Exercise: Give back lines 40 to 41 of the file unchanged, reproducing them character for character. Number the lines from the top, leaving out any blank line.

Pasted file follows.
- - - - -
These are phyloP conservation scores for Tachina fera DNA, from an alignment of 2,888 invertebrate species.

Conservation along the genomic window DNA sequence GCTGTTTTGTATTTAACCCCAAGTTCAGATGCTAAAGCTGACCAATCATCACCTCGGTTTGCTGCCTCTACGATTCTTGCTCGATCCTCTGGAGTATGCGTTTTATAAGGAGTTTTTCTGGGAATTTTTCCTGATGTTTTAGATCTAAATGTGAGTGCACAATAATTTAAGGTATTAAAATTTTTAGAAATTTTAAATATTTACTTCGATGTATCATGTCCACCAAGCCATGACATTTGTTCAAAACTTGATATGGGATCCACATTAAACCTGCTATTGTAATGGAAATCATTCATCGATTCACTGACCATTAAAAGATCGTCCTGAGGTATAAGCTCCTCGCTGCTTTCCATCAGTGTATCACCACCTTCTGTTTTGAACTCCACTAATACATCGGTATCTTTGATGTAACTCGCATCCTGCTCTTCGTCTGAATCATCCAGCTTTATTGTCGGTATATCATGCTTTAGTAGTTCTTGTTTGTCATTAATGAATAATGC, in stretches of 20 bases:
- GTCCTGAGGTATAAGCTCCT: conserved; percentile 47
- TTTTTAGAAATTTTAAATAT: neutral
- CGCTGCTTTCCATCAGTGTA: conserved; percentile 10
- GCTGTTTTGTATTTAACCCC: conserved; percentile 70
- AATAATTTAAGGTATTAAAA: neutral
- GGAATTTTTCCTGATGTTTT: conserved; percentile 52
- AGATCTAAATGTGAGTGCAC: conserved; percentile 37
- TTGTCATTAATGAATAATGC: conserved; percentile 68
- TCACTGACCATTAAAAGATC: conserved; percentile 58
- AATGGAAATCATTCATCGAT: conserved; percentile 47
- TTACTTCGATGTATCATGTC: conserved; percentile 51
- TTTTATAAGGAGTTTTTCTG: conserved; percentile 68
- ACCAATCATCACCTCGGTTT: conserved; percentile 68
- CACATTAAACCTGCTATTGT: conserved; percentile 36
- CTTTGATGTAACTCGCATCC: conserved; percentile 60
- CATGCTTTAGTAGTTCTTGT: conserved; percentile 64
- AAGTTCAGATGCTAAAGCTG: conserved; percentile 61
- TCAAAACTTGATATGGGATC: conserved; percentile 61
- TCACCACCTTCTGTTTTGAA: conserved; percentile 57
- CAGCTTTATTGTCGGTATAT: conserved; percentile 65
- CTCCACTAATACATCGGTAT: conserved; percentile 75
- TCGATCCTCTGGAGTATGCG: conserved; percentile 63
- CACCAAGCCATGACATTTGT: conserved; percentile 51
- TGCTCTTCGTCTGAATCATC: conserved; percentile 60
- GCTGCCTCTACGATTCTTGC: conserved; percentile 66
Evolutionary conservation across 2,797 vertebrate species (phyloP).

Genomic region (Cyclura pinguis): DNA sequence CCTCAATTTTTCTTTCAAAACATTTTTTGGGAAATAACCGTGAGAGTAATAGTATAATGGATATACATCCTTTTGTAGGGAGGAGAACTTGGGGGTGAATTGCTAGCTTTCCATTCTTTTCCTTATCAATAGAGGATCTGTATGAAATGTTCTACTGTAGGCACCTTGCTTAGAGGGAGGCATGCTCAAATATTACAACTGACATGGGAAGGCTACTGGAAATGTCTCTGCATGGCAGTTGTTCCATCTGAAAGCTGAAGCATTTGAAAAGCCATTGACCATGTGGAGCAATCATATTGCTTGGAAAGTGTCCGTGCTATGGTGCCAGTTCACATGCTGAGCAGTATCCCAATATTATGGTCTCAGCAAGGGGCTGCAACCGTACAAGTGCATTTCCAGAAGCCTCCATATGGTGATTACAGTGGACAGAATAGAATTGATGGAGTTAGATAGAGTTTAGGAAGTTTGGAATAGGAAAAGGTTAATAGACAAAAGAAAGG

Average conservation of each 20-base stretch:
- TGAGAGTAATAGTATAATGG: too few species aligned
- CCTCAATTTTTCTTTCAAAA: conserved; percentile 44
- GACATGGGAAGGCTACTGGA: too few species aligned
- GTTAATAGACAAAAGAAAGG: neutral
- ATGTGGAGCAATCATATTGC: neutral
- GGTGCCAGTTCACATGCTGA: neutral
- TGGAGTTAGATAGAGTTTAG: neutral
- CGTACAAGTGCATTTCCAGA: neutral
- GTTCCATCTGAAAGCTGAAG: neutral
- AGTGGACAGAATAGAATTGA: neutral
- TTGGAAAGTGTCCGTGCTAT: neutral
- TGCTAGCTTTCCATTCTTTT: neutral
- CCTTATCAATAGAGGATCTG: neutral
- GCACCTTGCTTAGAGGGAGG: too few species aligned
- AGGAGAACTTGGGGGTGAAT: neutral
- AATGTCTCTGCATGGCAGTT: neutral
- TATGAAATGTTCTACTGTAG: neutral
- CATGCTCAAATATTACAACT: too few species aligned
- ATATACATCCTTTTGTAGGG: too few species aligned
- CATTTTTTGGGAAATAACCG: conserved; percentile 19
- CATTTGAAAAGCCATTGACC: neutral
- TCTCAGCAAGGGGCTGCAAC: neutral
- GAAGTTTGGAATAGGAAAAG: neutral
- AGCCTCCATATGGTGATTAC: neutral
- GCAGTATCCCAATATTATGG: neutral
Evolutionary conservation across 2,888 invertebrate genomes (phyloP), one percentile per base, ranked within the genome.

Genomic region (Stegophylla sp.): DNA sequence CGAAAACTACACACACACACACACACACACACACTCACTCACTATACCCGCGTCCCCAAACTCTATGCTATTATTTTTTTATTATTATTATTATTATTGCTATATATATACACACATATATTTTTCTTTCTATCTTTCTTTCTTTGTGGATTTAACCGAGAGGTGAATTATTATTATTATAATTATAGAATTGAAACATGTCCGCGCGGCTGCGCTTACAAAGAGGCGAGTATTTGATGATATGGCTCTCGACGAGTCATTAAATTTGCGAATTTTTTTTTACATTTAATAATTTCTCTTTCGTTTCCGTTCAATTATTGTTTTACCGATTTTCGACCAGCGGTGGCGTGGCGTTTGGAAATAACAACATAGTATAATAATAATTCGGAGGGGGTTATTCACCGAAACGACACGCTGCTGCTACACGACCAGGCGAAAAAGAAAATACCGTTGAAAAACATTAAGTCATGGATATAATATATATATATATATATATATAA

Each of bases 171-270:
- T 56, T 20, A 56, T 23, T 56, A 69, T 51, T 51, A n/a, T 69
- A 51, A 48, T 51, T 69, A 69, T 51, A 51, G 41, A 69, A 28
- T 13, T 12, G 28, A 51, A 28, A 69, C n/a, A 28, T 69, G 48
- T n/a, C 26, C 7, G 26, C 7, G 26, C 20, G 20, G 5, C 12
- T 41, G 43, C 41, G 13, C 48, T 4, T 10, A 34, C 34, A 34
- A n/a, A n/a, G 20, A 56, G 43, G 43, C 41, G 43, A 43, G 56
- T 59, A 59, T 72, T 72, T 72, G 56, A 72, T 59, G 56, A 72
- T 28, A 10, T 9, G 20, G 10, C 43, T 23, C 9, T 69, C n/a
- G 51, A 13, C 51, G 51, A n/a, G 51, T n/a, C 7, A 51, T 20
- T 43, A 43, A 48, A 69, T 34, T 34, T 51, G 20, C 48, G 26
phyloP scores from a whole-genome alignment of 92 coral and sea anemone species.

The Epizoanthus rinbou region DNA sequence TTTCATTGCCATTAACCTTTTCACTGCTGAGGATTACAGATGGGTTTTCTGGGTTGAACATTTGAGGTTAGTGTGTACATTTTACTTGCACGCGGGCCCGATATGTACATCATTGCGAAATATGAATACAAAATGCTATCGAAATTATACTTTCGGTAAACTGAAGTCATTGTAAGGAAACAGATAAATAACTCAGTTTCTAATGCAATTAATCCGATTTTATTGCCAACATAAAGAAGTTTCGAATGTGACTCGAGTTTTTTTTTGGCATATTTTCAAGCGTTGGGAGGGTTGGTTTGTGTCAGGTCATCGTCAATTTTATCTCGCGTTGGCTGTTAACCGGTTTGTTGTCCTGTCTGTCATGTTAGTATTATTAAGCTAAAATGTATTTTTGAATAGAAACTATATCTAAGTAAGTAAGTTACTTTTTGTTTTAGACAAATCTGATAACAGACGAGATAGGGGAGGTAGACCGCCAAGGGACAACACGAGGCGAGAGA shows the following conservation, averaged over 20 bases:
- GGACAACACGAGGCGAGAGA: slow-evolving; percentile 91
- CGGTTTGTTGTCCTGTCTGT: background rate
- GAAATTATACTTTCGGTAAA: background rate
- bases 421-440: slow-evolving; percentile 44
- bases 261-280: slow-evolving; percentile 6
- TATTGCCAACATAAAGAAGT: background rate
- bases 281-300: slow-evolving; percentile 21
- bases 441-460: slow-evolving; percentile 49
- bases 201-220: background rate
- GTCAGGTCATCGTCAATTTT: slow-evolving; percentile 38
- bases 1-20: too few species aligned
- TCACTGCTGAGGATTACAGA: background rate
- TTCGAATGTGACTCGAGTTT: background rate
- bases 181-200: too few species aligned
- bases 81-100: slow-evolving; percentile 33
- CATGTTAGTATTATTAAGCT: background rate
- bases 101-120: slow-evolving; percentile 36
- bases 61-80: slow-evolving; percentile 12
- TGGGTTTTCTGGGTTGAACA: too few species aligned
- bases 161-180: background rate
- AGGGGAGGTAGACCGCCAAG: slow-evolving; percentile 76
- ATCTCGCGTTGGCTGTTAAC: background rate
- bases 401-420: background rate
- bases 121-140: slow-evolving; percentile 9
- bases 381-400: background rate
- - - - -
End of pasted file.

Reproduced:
- AGTGGACAGAATAGAATTGA: neutral
- TTGGAAAGTGTCCGTGCTAT: neutral